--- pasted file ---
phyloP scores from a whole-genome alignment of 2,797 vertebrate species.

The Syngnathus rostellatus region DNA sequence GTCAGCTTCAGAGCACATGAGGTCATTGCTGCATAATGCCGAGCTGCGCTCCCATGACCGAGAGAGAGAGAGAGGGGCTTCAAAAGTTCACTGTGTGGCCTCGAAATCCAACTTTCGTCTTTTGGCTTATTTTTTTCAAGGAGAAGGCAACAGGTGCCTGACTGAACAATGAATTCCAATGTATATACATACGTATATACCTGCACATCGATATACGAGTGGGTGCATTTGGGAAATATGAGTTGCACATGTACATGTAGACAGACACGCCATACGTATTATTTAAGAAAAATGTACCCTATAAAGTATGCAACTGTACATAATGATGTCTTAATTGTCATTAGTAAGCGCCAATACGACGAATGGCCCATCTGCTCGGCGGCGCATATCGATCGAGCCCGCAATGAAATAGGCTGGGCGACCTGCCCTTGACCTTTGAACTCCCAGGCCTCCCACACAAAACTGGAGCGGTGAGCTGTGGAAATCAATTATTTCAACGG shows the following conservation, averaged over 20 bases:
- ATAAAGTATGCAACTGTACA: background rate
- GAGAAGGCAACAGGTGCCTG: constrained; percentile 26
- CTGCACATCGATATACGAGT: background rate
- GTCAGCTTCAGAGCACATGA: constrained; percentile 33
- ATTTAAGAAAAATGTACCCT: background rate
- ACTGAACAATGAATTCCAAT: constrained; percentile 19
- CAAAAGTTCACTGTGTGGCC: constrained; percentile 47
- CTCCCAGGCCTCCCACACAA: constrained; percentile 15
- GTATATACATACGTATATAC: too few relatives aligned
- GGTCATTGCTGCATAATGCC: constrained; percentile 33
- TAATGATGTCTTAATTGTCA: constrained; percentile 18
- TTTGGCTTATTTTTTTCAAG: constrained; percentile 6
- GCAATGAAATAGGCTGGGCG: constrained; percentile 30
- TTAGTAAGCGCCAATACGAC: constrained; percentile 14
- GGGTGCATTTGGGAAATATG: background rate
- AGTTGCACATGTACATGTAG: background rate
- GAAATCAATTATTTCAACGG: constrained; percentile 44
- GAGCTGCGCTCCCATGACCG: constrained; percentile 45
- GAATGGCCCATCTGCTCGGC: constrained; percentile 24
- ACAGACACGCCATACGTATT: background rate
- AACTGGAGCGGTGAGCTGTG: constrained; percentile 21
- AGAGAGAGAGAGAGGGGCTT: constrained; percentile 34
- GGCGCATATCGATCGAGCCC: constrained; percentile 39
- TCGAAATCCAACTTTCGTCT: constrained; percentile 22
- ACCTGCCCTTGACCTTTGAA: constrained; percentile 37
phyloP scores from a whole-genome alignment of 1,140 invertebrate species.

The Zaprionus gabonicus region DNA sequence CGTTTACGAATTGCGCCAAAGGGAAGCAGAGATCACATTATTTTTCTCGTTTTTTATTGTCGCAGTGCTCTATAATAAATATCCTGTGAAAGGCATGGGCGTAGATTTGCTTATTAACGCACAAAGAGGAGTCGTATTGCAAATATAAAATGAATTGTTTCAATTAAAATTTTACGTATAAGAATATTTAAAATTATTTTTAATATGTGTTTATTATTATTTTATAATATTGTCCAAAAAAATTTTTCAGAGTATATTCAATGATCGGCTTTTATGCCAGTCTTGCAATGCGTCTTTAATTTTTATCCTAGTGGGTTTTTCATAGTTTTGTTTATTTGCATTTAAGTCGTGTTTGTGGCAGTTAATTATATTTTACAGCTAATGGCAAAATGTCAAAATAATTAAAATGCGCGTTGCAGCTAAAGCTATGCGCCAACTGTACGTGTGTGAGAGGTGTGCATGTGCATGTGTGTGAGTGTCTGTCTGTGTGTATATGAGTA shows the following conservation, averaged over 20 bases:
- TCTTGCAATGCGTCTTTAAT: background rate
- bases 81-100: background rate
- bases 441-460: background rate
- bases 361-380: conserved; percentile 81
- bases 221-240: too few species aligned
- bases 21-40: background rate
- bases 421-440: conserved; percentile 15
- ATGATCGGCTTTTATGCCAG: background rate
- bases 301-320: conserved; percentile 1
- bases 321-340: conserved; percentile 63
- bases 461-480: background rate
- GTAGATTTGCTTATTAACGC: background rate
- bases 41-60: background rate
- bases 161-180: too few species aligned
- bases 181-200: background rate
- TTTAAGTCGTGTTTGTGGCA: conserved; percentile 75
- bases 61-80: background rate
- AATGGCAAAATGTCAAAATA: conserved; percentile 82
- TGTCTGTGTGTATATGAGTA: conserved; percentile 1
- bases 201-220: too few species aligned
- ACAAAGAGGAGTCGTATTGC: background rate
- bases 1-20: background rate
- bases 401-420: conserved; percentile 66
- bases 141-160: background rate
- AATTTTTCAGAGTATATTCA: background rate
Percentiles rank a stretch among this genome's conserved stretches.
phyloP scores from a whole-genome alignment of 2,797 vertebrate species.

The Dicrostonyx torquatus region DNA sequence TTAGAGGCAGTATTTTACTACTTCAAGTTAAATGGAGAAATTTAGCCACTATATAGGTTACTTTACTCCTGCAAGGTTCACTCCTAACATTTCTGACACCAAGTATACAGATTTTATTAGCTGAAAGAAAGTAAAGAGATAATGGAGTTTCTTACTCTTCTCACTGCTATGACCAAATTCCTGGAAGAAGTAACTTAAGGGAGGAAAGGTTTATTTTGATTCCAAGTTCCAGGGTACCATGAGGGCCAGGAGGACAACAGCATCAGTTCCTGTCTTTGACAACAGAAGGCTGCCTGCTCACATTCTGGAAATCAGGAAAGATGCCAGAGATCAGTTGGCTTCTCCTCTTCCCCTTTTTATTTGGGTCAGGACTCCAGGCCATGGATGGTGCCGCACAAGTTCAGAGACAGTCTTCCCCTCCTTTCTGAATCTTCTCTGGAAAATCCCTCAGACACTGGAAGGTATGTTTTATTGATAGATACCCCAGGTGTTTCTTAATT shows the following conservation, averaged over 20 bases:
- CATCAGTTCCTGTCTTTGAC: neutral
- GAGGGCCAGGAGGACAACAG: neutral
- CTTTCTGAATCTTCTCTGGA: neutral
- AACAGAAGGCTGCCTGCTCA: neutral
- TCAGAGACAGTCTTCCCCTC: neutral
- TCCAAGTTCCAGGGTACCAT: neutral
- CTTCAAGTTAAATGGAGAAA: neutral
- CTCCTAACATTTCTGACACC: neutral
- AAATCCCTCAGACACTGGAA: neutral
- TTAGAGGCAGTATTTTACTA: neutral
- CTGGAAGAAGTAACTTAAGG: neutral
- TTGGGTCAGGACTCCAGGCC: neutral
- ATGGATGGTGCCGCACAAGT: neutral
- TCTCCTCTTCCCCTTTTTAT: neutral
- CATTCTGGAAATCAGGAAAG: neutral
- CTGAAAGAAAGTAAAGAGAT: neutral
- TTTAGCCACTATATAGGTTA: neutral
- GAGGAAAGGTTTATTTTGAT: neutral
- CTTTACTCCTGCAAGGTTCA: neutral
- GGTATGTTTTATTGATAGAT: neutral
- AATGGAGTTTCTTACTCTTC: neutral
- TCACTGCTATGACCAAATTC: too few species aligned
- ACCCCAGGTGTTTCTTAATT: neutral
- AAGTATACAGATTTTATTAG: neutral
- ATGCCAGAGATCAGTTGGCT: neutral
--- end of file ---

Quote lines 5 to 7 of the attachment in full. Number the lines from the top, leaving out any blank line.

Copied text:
- CTGCACATCGATATACGAGT: background rate
- GTCAGCTTCAGAGCACATGA: constrained; percentile 33
- ATTTAAGAAAAATGTACCCT: background rate